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[nahy] /naɪ/
near in space, time, or relation:
The time draws nigh.
nearly; almost; (often followed by on or onto):
nigh onto twenty years.
adjective, nigher, nighest.
near; approaching:
Evening is nigh.
short or direct:
to take the nighest route.
(of an animal or vehicle) being on the left side:
to be astride the nigh horse.
Archaic. parsimonious; stingy.
verb (used with or without object)
Archaic. to approach.
Origin of nigh
before 900; Middle English nigh(e), neye, Old English nēah, nēh, cognate with Dutch na, German nahe, Old Norse nā-, Gothic nehw, nehwa; cf. near, next
Related forms
unnigh, adjective Unabridged
Based on the Random House Dictionary, © Random House, Inc. 2018.
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Examples from the Web for nigh
Contemporary Examples
Historical Examples
  • The major, on his way to Corney, told the father that the end was nigh.

    Weighed and Wanting George MacDonald
  • He was soon so nigh, that there could be no possible mistake about the matter.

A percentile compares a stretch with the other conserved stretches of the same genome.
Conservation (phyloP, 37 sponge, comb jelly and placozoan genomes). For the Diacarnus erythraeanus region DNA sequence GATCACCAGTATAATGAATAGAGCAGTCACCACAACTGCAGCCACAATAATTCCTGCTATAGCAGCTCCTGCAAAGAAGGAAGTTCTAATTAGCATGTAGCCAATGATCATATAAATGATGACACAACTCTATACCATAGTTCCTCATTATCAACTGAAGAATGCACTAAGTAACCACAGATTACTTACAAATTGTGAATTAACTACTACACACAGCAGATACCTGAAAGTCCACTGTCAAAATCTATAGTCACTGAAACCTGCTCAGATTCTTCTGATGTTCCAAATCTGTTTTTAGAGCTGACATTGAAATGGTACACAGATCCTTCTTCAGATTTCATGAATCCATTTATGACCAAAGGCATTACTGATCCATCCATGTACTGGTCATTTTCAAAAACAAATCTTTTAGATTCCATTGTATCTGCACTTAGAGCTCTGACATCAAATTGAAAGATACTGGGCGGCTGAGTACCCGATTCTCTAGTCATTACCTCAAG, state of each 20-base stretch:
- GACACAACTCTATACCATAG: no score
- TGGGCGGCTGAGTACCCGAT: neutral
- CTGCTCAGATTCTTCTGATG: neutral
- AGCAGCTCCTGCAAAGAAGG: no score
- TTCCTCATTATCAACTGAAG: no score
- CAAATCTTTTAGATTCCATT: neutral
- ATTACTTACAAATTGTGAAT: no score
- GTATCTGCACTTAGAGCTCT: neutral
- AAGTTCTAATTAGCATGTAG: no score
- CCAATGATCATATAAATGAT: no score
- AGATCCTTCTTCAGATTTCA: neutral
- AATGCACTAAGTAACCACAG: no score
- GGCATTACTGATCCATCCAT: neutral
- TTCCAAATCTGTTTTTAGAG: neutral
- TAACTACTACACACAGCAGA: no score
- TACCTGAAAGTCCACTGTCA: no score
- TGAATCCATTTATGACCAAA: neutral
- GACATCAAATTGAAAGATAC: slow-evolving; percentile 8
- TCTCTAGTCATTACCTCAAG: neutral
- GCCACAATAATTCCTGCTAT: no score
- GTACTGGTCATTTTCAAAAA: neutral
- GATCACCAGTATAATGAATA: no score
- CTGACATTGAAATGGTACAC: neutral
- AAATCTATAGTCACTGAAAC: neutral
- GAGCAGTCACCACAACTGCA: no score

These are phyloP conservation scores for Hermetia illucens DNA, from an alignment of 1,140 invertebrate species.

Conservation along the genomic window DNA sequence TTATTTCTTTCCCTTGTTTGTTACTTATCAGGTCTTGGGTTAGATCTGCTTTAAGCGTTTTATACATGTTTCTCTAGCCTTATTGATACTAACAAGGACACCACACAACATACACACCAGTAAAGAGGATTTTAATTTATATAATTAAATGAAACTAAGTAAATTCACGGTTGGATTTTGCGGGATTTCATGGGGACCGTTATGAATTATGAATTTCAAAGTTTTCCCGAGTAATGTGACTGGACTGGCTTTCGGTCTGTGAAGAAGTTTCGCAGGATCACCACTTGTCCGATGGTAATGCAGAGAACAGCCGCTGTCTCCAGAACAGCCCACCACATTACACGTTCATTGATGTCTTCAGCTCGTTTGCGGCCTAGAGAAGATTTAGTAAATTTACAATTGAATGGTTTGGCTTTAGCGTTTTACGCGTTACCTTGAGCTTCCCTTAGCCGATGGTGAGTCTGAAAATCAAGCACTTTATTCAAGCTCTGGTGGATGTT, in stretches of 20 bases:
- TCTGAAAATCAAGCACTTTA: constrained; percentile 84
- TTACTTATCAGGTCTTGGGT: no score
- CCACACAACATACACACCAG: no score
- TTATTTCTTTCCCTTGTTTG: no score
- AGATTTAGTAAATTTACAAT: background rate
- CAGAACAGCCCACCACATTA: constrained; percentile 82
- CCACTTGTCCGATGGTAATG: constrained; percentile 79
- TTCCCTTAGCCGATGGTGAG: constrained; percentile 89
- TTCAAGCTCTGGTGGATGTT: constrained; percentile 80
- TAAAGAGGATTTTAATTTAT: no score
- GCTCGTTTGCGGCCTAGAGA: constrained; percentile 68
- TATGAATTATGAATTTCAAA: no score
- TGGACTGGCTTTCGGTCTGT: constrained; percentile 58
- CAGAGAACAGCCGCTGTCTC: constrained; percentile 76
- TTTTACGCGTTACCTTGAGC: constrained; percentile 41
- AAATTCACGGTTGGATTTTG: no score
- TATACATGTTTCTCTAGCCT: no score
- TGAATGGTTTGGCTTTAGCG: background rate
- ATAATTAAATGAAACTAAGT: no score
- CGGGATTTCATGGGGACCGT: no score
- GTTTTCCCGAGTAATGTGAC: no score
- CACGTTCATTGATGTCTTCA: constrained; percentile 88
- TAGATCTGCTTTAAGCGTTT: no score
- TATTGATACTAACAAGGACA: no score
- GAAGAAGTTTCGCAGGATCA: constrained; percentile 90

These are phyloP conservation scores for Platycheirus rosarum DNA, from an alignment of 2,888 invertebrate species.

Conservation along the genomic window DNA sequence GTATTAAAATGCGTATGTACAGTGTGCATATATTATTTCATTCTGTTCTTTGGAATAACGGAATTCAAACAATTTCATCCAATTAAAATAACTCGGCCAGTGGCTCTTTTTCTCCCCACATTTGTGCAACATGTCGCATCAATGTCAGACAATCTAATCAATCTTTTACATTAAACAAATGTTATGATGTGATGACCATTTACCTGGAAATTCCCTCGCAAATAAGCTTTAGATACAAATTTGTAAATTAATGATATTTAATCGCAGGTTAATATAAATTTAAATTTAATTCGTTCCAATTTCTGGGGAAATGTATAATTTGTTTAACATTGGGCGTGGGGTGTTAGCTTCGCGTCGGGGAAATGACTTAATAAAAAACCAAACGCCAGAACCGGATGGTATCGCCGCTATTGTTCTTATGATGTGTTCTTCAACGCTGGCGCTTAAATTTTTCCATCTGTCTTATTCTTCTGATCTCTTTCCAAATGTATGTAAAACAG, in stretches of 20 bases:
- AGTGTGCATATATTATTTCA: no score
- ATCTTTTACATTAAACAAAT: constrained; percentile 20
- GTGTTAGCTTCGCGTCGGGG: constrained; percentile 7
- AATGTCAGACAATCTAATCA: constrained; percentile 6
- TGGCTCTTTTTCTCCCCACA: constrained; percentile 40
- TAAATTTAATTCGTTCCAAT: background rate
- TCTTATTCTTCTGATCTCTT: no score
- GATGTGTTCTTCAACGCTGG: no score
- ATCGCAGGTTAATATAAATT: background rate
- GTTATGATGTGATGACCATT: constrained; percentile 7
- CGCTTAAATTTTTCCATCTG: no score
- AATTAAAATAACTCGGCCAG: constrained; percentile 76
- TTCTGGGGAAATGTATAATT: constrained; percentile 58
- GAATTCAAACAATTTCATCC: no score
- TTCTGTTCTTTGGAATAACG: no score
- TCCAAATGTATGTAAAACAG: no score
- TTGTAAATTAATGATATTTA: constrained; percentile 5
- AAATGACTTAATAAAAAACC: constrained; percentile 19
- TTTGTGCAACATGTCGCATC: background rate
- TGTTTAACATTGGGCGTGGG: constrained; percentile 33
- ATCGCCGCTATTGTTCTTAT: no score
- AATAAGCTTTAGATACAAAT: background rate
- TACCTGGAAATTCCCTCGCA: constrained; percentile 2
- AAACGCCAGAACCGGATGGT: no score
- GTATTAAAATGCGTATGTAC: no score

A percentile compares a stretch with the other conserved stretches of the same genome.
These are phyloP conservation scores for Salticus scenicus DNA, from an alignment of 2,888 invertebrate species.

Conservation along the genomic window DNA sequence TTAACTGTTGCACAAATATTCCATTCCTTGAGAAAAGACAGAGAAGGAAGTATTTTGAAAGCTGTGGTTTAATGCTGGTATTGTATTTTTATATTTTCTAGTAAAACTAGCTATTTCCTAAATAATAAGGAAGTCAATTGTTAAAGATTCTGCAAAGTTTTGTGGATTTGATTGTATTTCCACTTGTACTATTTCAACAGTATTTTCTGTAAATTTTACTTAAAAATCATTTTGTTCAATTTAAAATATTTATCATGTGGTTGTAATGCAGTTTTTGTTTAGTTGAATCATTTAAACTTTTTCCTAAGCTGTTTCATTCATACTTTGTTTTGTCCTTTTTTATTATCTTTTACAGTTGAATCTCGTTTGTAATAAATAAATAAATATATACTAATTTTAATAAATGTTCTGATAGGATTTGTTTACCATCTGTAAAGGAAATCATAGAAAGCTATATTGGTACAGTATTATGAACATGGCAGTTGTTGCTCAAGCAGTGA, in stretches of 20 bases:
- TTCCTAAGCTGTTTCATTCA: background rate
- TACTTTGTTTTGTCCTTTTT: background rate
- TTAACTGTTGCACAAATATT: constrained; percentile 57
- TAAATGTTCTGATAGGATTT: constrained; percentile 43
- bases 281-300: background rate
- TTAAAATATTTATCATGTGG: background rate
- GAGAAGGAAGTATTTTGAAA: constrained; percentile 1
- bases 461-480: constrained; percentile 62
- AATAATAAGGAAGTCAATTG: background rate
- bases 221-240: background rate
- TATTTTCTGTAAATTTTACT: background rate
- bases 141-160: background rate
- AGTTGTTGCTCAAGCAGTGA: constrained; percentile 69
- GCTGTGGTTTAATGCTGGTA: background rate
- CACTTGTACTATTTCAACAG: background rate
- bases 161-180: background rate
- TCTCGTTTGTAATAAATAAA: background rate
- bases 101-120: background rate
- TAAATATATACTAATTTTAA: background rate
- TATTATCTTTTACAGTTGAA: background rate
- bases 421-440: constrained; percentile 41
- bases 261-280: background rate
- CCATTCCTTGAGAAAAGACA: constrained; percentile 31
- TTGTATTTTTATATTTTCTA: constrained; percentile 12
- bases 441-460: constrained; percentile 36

Tanglewood Tales Nathaniel Hawthorne
  • It wuz, as nigh as I could calkerlate, about a hour and three-quarters long.

    Samantha Among the Brethren, Part 3. Josiah Allen's Wife (Marietta Holley)
  • "La victorie," said the other, drawing so nigh as to be heard in a loud whisper.

    The Last of the Mohicans James Fenimore Cooper
  • No, no; my knowledge for it, neither of them was nigh fainting, hereaway.

    The Last of the Mohicans James Fenimore Cooper
British Dictionary definitions for nigh


adjective, adverb, preposition
an archaic, poetic, or dialect word for near
Word Origin
Old English nēah, nēh; related to German nah, Old Frisian nei. Compare near, next
Collins English Dictionary - Complete & Unabridged 2012 Digital Edition
© William Collins Sons & Co. Ltd. 1979, 1986 © HarperCollins
Publishers 1998, 2000, 2003, 2005, 2006, 2007, 2009, 2012
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Word Origin and History for nigh

"near," Old English neah (West Saxon), neh (Anglian), common Germanic (cf. Old Saxon nah, Old Frisian nei, Middle Dutch, Dutch na, Old High German nah, German nah, Gothic nehwa), with no cognates outside Germanic. The Old English progression was neah - near - niehsta, for "nigh - near - next." But the comparative near and the superlative nehst (see next) gradually evolved into separate words not felt as related to nigh. New comparative and superlative forms nigher, nighest developed 14c. as phonetic changes obscured the original relationships. As an adjective from Middle English.

Online Etymology Dictionary, © 2010 Douglas Harper
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